We walked up, not really suspecting anything was amiss, but commenting on the sheer enormity of the dog which was being dragged away. And it was only when we came really close up that we saw that the sad-looking Korean man's small, black and brown yappy dog (a real pet, who always wears a special harness-type lead), was lying in the mud on the side of the path, mauled and dead, eyes staring, blood on its lips. We stopped in horror, and then realised that the small group of people had obviously witnessed the attack on this tiny dog by the huge beast that had now disappeared. Everyone was clearly pretty shocked, talking in hushed tones. Noone knew what to do, or what to say to the owner of the dead dog. It was tragic. The owner was really upset. He crouched down and gently stroked his beloved pet while we all looked on, feeling terrible for him. It was really sad.

Later, on the way back, we passed the owner again. He was crouched on his haunches, Asian-style, under a tree next to the river, sobbing and sobbing. We went over to comfort him a little and he was just crying. He had blood on the arm of his jacket and dog hair on the front where I guess he had been carrying his dead pet (which was no longer with him - I did wonder for a second if he had just chucked it in the river to dispose of it, but then decided probably not. But even now, I slightly wonder - the Kazakh approach to waste disposal is FAR from what I would consider satisfactory). We asked him if he was planning to report the attack to the police, but he shook his head in a resigned fashion - what use would that be to his dead pup? I felt so sorry for him, he looked absolutely broken.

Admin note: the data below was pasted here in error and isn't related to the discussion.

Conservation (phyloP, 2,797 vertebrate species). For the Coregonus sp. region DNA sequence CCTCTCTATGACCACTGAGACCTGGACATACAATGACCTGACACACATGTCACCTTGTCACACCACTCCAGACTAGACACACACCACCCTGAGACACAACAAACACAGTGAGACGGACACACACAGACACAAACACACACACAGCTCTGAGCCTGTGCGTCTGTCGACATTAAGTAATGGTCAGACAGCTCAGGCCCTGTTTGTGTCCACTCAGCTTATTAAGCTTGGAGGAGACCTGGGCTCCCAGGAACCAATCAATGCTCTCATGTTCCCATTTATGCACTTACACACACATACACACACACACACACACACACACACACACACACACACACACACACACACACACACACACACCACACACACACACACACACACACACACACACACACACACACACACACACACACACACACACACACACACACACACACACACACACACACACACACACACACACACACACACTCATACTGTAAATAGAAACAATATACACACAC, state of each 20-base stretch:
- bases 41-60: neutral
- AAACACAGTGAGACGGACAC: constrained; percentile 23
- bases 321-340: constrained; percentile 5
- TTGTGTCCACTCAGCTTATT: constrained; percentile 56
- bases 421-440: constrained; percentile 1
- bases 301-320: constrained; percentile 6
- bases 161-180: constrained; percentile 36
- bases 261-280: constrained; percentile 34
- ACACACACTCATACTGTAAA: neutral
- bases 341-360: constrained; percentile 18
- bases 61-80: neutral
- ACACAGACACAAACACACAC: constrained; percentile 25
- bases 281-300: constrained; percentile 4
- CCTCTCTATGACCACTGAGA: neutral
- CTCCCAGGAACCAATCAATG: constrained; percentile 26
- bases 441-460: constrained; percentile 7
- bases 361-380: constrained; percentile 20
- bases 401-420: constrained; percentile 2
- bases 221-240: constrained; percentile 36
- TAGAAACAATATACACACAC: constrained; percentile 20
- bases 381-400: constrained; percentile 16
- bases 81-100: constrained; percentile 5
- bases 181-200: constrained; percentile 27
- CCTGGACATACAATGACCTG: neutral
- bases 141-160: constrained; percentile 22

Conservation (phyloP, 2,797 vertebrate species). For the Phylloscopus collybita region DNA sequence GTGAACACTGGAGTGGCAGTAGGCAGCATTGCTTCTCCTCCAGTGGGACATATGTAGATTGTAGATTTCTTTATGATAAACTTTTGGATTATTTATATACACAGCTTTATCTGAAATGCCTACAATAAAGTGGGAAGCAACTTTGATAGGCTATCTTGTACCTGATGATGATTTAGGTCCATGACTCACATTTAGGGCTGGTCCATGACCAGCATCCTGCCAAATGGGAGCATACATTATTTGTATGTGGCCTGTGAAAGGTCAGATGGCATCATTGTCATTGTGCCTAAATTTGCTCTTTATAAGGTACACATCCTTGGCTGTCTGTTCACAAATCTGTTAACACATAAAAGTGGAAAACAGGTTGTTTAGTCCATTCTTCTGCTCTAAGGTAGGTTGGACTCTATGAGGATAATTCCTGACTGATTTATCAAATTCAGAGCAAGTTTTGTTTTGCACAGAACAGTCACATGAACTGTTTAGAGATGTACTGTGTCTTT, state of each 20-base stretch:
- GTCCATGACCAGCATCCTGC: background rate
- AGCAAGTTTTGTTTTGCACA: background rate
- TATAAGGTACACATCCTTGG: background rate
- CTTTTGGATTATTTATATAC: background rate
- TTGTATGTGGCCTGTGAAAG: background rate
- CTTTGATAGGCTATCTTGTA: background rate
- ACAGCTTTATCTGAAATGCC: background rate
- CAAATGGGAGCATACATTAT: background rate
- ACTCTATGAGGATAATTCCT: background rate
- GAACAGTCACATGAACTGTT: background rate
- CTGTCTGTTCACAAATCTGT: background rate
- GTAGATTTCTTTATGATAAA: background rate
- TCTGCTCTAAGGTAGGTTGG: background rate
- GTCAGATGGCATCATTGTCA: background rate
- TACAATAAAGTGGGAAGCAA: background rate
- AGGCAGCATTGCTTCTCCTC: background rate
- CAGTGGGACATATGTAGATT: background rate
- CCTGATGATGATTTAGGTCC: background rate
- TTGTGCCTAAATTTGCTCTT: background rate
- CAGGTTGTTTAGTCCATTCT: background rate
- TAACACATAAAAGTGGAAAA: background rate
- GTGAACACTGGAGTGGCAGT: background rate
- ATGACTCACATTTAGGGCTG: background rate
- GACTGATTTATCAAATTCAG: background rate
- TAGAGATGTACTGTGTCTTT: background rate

I have already seen one of these dogs in Kazakhstan. When I was able to regularly hike (life before 4 kids!) we did a fantastic walk one day up past the Kumbel hotel in the National Park which contains Big Almaty Lake and on the way down we passed a guy who looked like he had walked here from Afghanistan. He was black-haired and black-bearded, wearing rough, dirty clothes, carrying a sleeping mat on top of a small, efficient-looking back-pack. He looked like he lived in the mountains, a real shepherd/mercenary/outlaw or something. In one hand he held a piece of rope which was tied around the neck of the biggest dog I have ever seen. It must have weighed about 90 kilos. It was an absolutely gigantic, huge member of the canine race. Its shoulders were probably 1.4m high, its head was the size of a car tyre. He had to restrain the dog as we walked by, and as I looked over it uttered one of the most menacing growls, and all us Almaty housewives on our Monday morning stomp through the hills nearly wet ourselves in fright and scurried past!

It was only when I told the story of the sad Korean man to my husband, that he said, "Yes, that would probably be an Anatolian Karabash,". I was quite surprised that he knew the technical name of a rare, fighting dog, but then he reminded me that we had once been to see a girl that we had both known at university when she was living in Rhu on the west coast of Scotland. We were living in Glasgow at the time and Rhu was not far, so, having exhausted the novelties of the Glasgow night life for a while, we decided to go and get drunk somewhere else for a change and went to Rhu for a night. At this time in our lives, a standard Saturday night out would include drinking enough at the pub to be really quite smashed, then going back to a mate's house to drink some more. And this is what we did in Rhu.